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Putting Business First

Jolene Brown 05/23/2011 @ 12:29pm

Jolene Brown knows her way around the kitchen. But these talents extend beyond the family-style dinners she prepares in the kitchen on her West Branch, Iowa, farm. Brown also is at home at hundreds of kitchen tables across the U.S. and in Canada, where she often dishes out truths
to farm families that are hard to swallow.

"No, I haven't heard it all, but I have listened to, studied, and learned a lot about working in a family business," she says. "One thing I have learned is there is a major difference in the relationships and results of a Family-First Business and a Business-First Family."

This difference revolves around how decisions are made. "Basing decisions on emotions or what family members want is what you'll see in a Family-First Business," she says. "Sometimes those decisions work out well for everyone, but that's more a matter of good luck. The majority of times, it leads to problems, first within the family, then in the business."

Brown says the hallmarks of a Business-First Family are making decisions grounded upon a mutual mission, written goals, legal documents, and quality communication.

"A successful Business-First Family doesn't sacrifice family for business, but it honors the family and has the family's best interest at heart. That's why they do the business correctly," she says.

Communication is a major fault line triggering seismic tremors in a family business. In fact, Brown has developed her own top 10 checklist, which she titles, The Top 10 Stupid Things Families Do To Break Up Their Business.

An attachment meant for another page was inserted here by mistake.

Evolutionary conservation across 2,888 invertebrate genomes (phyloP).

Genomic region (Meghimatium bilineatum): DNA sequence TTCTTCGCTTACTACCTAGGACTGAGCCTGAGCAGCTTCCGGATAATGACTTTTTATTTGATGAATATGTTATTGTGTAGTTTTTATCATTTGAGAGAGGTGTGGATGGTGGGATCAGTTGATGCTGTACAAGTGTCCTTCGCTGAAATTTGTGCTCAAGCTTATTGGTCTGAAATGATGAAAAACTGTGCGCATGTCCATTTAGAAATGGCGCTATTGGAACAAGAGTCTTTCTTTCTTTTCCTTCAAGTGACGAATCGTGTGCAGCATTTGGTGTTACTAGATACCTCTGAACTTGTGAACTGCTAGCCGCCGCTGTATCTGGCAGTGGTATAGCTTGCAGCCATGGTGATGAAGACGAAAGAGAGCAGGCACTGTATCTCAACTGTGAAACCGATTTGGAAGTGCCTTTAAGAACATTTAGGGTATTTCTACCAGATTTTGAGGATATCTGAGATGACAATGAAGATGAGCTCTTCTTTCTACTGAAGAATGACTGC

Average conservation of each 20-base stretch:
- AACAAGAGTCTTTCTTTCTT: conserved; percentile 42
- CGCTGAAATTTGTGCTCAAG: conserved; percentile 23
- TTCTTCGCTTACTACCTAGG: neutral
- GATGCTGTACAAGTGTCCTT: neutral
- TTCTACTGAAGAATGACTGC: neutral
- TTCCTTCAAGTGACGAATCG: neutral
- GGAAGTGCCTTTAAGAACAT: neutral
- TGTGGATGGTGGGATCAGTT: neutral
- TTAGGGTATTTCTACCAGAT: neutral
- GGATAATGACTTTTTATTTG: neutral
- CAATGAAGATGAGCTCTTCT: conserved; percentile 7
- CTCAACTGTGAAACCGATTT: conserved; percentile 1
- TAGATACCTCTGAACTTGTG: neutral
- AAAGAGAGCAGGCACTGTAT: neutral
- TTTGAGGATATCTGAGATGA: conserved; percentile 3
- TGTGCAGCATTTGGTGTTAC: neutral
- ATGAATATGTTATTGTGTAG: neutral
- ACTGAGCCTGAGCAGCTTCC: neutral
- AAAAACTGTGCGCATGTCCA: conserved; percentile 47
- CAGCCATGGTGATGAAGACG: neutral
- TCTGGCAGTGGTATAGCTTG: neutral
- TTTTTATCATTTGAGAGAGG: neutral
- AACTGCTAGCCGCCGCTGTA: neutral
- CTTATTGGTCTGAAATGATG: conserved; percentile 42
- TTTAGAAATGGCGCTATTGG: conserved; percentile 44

"Many of these mistakes could be avoided with better communication," she says. "Mind reading is not an acceptable form of communication."

Number one on Brown's list is when families assume that genetics is all that's required to create a good working relationship or team. "Just because you were born into the same family doesn't mean that you should be working together as a team," she points out.

In fact, she also tells families that being born into a family isn't enough to guarantee a role in the family business. She recommends a probationary period of at least one year.

"Hire family members carefully, because it's darn hard to fire them," Brown says. "A family business is not a place to rehabilitate a family member."

Written job descriptions and standards of job performance are critical to a family business. "Job descriptions tell you what to do and who is to do it," she says. "Standards of the job tell you how
well something needs to be done. If you don't write these things down, how do you know when the work is done and it is done right?" She lists seven key tools of a successful Business-First Family:

  • Business Plan
  • Goals
  • Job Descriptions
  • Compensation Package
  • Code of Conduct
  • Buy/Sell Agreement
  • Meeting Procedures

"You must have the proper business tools and use them while times are good," she says. "Then you'll already have them in place when times get tough."

Brown has developed a series of questions to ask before bringing in a family member:

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